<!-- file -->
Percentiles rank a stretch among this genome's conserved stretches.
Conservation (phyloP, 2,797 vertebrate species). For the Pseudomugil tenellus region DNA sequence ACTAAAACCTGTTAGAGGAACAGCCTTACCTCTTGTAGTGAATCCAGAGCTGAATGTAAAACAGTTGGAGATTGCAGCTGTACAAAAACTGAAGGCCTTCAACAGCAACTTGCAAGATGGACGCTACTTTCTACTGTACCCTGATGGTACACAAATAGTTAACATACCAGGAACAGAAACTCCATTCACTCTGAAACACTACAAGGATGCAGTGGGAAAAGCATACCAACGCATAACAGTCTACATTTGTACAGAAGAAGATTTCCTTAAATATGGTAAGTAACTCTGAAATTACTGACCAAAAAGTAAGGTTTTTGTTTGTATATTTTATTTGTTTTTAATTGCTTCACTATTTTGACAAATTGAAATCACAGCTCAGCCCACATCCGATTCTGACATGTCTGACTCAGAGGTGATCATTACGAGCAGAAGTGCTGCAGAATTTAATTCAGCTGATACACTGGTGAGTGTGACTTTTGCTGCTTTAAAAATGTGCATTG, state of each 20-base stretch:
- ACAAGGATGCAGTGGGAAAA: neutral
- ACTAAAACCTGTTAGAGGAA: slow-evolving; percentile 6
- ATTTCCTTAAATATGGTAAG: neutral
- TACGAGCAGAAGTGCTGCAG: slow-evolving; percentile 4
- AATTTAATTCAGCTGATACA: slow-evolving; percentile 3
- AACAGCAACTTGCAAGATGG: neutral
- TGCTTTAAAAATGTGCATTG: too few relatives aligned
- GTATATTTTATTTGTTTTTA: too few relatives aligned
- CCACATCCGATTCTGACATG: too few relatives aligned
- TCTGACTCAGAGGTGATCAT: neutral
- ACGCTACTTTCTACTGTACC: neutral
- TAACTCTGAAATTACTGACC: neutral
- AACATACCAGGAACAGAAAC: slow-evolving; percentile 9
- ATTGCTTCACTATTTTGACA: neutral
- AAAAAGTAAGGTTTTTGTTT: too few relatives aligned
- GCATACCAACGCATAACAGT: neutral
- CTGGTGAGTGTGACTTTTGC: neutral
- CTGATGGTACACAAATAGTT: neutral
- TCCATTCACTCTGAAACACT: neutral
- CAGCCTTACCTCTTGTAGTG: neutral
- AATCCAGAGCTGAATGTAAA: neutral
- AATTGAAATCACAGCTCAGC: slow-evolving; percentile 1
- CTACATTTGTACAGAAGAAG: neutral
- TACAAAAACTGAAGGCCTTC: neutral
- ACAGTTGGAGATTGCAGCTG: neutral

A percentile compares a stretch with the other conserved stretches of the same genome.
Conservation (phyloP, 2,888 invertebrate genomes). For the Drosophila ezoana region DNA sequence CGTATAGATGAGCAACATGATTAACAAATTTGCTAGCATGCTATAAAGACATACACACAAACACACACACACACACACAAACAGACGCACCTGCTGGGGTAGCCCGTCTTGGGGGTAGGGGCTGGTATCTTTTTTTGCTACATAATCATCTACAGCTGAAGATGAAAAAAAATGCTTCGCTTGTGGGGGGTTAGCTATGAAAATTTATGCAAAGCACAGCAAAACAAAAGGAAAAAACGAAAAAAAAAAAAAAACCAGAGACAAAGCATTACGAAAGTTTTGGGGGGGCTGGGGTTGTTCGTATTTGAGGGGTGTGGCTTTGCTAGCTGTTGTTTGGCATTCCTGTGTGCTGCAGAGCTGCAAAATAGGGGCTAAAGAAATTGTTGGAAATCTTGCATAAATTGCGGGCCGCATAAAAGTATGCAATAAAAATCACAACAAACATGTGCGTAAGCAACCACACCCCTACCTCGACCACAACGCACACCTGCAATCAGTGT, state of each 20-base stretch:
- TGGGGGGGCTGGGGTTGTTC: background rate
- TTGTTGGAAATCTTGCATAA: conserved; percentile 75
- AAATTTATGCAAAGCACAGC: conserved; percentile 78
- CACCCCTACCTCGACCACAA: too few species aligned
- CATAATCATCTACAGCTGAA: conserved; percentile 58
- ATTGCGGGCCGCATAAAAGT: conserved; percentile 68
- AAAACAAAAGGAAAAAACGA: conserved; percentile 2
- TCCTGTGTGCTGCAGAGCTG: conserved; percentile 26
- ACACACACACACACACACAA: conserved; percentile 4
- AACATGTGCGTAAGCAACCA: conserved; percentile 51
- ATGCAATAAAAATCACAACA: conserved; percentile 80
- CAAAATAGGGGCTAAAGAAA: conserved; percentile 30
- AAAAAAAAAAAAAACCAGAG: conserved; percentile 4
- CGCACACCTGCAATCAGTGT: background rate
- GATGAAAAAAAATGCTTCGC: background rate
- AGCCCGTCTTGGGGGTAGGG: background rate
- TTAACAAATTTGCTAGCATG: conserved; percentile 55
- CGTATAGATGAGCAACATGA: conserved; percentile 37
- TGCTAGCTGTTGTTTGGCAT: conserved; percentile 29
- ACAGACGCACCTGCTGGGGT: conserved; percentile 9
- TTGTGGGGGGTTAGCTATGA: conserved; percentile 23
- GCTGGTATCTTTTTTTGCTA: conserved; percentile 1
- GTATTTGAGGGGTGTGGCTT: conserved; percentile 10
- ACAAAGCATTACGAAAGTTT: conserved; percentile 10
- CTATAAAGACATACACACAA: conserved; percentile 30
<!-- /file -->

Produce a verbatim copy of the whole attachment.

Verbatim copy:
Percentiles rank a stretch among this genome's conserved stretches.
Conservation (phyloP, 2,797 vertebrate species). For the Pseudomugil tenellus region DNA sequence ACTAAAACCTGTTAGAGGAACAGCCTTACCTCTTGTAGTGAATCCAGAGCTGAATGTAAAACAGTTGGAGATTGCAGCTGTACAAAAACTGAAGGCCTTCAACAGCAACTTGCAAGATGGACGCTACTTTCTACTGTACCCTGATGGTACACAAATAGTTAACATACCAGGAACAGAAACTCCATTCACTCTGAAACACTACAAGGATGCAGTGGGAAAAGCATACCAACGCATAACAGTCTACATTTGTACAGAAGAAGATTTCCTTAAATATGGTAAGTAACTCTGAAATTACTGACCAAAAAGTAAGGTTTTTGTTTGTATATTTTATTTGTTTTTAATTGCTTCACTATTTTGACAAATTGAAATCACAGCTCAGCCCACATCCGATTCTGACATGTCTGACTCAGAGGTGATCATTACGAGCAGAAGTGCTGCAGAATTTAATTCAGCTGATACACTGGTGAGTGTGACTTTTGCTGCTTTAAAAATGTGCATTG, state of each 20-base stretch:
- ACAAGGATGCAGTGGGAAAA: neutral
- ACTAAAACCTGTTAGAGGAA: slow-evolving; percentile 6
- ATTTCCTTAAATATGGTAAG: neutral
- TACGAGCAGAAGTGCTGCAG: slow-evolving; percentile 4
- AATTTAATTCAGCTGATACA: slow-evolving; percentile 3
- AACAGCAACTTGCAAGATGG: neutral
- TGCTTTAAAAATGTGCATTG: too few relatives aligned
- GTATATTTTATTTGTTTTTA: too few relatives aligned
- CCACATCCGATTCTGACATG: too few relatives aligned
- TCTGACTCAGAGGTGATCAT: neutral
- ACGCTACTTTCTACTGTACC: neutral
- TAACTCTGAAATTACTGACC: neutral
- AACATACCAGGAACAGAAAC: slow-evolving; percentile 9
- ATTGCTTCACTATTTTGACA: neutral
- AAAAAGTAAGGTTTTTGTTT: too few relatives aligned
- GCATACCAACGCATAACAGT: neutral
- CTGGTGAGTGTGACTTTTGC: neutral
- CTGATGGTACACAAATAGTT: neutral
- TCCATTCACTCTGAAACACT: neutral
- CAGCCTTACCTCTTGTAGTG: neutral
- AATCCAGAGCTGAATGTAAA: neutral
- AATTGAAATCACAGCTCAGC: slow-evolving; percentile 1
- CTACATTTGTACAGAAGAAG: neutral
- TACAAAAACTGAAGGCCTTC: neutral
- ACAGTTGGAGATTGCAGCTG: neutral

A percentile compares a stretch with the other conserved stretches of the same genome.
Conservation (phyloP, 2,888 invertebrate genomes). For the Drosophila ezoana region DNA sequence CGTATAGATGAGCAACATGATTAACAAATTTGCTAGCATGCTATAAAGACATACACACAAACACACACACACACACACAAACAGACGCACCTGCTGGGGTAGCCCGTCTTGGGGGTAGGGGCTGGTATCTTTTTTTGCTACATAATCATCTACAGCTGAAGATGAAAAAAAATGCTTCGCTTGTGGGGGGTTAGCTATGAAAATTTATGCAAAGCACAGCAAAACAAAAGGAAAAAACGAAAAAAAAAAAAAAACCAGAGACAAAGCATTACGAAAGTTTTGGGGGGGCTGGGGTTGTTCGTATTTGAGGGGTGTGGCTTTGCTAGCTGTTGTTTGGCATTCCTGTGTGCTGCAGAGCTGCAAAATAGGGGCTAAAGAAATTGTTGGAAATCTTGCATAAATTGCGGGCCGCATAAAAGTATGCAATAAAAATCACAACAAACATGTGCGTAAGCAACCACACCCCTACCTCGACCACAACGCACACCTGCAATCAGTGT, state of each 20-base stretch:
- TGGGGGGGCTGGGGTTGTTC: background rate
- TTGTTGGAAATCTTGCATAA: conserved; percentile 75
- AAATTTATGCAAAGCACAGC: conserved; percentile 78
- CACCCCTACCTCGACCACAA: too few species aligned
- CATAATCATCTACAGCTGAA: conserved; percentile 58
- ATTGCGGGCCGCATAAAAGT: conserved; percentile 68
- AAAACAAAAGGAAAAAACGA: conserved; percentile 2
- TCCTGTGTGCTGCAGAGCTG: conserved; percentile 26
- ACACACACACACACACACAA: conserved; percentile 4
- AACATGTGCGTAAGCAACCA: conserved; percentile 51
- ATGCAATAAAAATCACAACA: conserved; percentile 80
- CAAAATAGGGGCTAAAGAAA: conserved; percentile 30
- AAAAAAAAAAAAAACCAGAG: conserved; percentile 4
- CGCACACCTGCAATCAGTGT: background rate
- GATGAAAAAAAATGCTTCGC: background rate
- AGCCCGTCTTGGGGGTAGGG: background rate
- TTAACAAATTTGCTAGCATG: conserved; percentile 55
- CGTATAGATGAGCAACATGA: conserved; percentile 37
- TGCTAGCTGTTGTTTGGCAT: conserved; percentile 29
- ACAGACGCACCTGCTGGGGT: conserved; percentile 9
- TTGTGGGGGGTTAGCTATGA: conserved; percentile 23
- GCTGGTATCTTTTTTTGCTA: conserved; percentile 1
- GTATTTGAGGGGTGTGGCTT: conserved; percentile 10
- ACAAAGCATTACGAAAGTTT: conserved; percentile 10
- CTATAAAGACATACACACAA: conserved; percentile 30